GM companies remove choice by takeover and seed contamination – so long live the Heritage Library

14 Sep

A farmer and apple grower in Cumbria summarises:

Those in power write the political narrative! One sees this currently with GM . . . its introduction of GM does nothing to stop the international firms who trade in grain, storing it until the price reaches its maximum. They make a profit, the poor starve. In addition the big firms, have control of food via seed patents.

It is extremely difficult to speak truth to power, in the face of the fact the ‘media megaphone’ is held by those in power.

One sees how easy it is for them to ignore inconvenient truths and anything they do not want to hear, and to abuse and ridicule those who speak out and challenge them.

Positive news: West Midlands MEP Phillip Bennion visits the Heritage Seed Garden at Ryton near Coventry and backs seed diversity.


Gerald Miles writes from Wales adding the detail:

He recommends Monsanto’s point of no return, by Joel Dyer, Boulder Weekly,Thursday, August 30, 2012, which has links to some telling graphics showing seed industry consolidation.

Once Monsanto achieves the required degree of penetration in the seed market choice simply disappears, because Monsanto ensures that only GM seeds are available to farmers.

This trend lends ironic confirmation to the GM industry propaganda that the world must accept GM or starve. But insofar as this claim is true, it is not because GM seeds are remarkably productive or resilient, but because once GM companies own a large enough portion of the seed industry, they simply remove non-GM seeds from the market.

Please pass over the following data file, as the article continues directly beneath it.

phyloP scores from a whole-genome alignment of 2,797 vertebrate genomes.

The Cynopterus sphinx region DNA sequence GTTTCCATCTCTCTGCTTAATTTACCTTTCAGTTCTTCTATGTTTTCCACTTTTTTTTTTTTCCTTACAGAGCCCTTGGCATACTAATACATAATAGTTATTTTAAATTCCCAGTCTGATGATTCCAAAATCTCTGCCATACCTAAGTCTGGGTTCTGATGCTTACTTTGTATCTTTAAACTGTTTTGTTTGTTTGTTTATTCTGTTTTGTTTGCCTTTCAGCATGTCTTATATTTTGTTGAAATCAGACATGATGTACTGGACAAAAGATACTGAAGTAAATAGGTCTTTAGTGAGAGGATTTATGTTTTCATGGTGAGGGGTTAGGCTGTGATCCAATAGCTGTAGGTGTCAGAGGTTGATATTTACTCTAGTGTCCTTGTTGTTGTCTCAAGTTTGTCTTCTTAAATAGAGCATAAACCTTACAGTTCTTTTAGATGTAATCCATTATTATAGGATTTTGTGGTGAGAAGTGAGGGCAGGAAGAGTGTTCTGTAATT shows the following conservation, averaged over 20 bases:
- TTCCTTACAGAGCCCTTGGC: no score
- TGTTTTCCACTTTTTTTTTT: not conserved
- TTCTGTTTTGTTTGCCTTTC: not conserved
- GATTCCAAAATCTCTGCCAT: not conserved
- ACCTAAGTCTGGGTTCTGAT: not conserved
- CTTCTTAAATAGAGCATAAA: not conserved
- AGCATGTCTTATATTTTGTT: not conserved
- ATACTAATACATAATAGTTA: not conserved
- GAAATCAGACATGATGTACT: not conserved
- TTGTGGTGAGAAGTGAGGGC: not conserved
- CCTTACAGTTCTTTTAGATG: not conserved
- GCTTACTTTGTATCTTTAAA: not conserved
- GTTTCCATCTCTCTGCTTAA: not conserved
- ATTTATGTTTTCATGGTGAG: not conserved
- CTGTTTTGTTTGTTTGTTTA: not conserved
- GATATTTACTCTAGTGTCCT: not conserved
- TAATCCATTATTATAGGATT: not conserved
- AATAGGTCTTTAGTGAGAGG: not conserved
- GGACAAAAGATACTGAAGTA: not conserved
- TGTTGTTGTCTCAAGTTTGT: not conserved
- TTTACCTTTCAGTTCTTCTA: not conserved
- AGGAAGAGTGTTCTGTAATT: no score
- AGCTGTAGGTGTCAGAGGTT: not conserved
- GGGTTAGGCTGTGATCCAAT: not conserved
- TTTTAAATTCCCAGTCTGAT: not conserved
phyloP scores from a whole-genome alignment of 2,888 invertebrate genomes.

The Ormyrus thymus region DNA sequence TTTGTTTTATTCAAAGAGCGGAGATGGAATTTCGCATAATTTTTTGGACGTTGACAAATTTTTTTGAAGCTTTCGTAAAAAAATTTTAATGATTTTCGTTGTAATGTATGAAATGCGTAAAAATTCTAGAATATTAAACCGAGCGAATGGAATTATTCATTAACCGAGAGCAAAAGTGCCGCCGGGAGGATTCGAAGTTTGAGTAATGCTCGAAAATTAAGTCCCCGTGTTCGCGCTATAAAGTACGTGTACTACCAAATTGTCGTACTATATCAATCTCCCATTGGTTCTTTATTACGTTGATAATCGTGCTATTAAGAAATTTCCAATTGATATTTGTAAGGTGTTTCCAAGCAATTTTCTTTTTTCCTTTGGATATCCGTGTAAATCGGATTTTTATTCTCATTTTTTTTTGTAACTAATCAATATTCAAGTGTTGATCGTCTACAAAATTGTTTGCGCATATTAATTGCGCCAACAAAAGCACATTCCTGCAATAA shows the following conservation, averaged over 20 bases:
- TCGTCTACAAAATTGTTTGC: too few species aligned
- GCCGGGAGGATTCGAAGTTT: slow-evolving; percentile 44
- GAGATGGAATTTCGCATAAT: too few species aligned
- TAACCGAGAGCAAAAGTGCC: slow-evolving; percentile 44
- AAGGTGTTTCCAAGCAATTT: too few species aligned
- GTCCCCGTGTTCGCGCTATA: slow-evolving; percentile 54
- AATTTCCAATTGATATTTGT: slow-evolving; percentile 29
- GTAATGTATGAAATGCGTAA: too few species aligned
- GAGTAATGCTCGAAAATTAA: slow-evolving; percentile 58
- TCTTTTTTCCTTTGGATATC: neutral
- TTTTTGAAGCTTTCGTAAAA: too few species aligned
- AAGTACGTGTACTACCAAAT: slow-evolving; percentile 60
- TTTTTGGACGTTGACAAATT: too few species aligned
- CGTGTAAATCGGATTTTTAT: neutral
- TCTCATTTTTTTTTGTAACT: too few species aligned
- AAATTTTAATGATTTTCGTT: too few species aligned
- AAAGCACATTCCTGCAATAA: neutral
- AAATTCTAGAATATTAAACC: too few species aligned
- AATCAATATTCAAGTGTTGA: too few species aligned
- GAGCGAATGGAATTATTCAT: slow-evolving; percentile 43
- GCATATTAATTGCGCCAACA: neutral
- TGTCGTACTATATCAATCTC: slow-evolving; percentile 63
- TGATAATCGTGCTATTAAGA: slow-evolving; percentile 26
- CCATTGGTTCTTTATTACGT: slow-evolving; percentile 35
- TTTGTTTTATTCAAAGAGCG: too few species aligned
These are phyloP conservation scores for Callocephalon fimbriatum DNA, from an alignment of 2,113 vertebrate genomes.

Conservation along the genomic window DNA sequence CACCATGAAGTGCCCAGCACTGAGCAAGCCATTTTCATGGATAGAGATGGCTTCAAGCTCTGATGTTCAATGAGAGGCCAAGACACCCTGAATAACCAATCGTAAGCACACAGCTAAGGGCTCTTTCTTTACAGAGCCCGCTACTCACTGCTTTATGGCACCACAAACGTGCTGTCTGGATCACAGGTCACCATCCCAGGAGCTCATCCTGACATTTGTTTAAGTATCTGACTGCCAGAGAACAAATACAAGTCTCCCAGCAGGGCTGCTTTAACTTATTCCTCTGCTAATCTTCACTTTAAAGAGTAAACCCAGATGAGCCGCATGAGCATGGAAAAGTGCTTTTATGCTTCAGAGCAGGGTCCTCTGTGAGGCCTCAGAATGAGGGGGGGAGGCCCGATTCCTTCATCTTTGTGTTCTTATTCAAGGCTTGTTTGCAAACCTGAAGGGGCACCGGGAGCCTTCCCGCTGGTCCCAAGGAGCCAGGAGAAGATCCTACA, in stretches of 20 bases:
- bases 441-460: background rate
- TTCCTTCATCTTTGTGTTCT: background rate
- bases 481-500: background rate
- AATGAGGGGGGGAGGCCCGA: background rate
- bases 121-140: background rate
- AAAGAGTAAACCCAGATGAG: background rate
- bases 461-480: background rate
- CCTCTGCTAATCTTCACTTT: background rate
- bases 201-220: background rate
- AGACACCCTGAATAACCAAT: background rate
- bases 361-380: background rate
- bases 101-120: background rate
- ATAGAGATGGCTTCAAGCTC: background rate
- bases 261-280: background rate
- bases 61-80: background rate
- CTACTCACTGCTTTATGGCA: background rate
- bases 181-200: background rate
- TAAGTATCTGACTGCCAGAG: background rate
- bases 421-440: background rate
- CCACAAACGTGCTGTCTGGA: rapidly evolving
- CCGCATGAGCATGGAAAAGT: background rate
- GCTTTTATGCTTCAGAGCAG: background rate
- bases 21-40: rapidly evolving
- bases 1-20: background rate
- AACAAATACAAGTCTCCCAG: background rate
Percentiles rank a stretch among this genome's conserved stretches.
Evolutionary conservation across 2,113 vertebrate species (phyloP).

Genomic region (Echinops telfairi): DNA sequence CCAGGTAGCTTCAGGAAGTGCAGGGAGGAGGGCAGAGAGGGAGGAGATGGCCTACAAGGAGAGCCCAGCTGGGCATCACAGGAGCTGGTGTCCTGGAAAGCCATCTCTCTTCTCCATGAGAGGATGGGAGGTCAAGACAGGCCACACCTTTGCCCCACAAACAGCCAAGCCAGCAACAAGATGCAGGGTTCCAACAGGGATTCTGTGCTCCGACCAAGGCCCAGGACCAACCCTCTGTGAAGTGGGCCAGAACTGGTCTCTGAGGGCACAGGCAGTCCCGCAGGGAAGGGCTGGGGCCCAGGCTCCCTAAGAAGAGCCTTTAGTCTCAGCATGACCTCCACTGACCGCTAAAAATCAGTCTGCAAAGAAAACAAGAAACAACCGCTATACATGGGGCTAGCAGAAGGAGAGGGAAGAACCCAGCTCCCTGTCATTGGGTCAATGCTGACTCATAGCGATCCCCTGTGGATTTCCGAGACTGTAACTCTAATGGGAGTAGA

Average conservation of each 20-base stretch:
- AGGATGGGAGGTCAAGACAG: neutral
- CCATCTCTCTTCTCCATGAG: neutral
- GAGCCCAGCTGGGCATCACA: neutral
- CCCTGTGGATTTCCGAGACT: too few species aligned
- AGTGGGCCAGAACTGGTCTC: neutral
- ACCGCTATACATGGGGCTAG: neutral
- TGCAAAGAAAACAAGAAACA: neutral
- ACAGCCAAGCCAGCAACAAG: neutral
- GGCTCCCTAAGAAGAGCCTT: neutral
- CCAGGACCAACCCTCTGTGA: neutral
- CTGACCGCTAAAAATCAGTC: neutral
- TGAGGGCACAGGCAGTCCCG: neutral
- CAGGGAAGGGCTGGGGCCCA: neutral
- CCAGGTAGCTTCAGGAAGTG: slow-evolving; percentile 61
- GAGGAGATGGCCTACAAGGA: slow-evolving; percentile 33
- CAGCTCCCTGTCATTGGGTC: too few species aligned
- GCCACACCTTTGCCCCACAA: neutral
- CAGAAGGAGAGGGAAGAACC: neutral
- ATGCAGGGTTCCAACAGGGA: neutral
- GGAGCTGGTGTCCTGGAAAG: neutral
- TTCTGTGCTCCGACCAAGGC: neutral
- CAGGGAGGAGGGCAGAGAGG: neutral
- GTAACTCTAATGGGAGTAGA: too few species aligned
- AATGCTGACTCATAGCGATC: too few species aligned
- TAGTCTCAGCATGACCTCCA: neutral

Sources in Brazil tell us that it’s invariably the best non-GM seeds that are the first to be withdrawn. Oddly, even when they are not withdrawn, these are the varieties that seem to suffer most GM contamination. So farmers give up planting them because the contamination means they can’t get the non-GM premium.

There is a straight-talking account from Pierre Patriat, President of APROSMAT, the association of seed producers of Mato Grosso, of how the Monsanto business model has already removed farmer choice in Brazil’s soybean production.

He sees with brutal clarity the unprecedented threat to food security and sovereignty posed by the dominance of the seed market by a few GM companies.

Yet this threat, which is so evident to Patriat and the NGO community, appears invisible to supporters of GM agriculture in Europe and North America. See:

These uncomfortable facts should be placed under the nose of every GM enthusiast who claims that we have to give European farmers the “choice” of growing GM crops.


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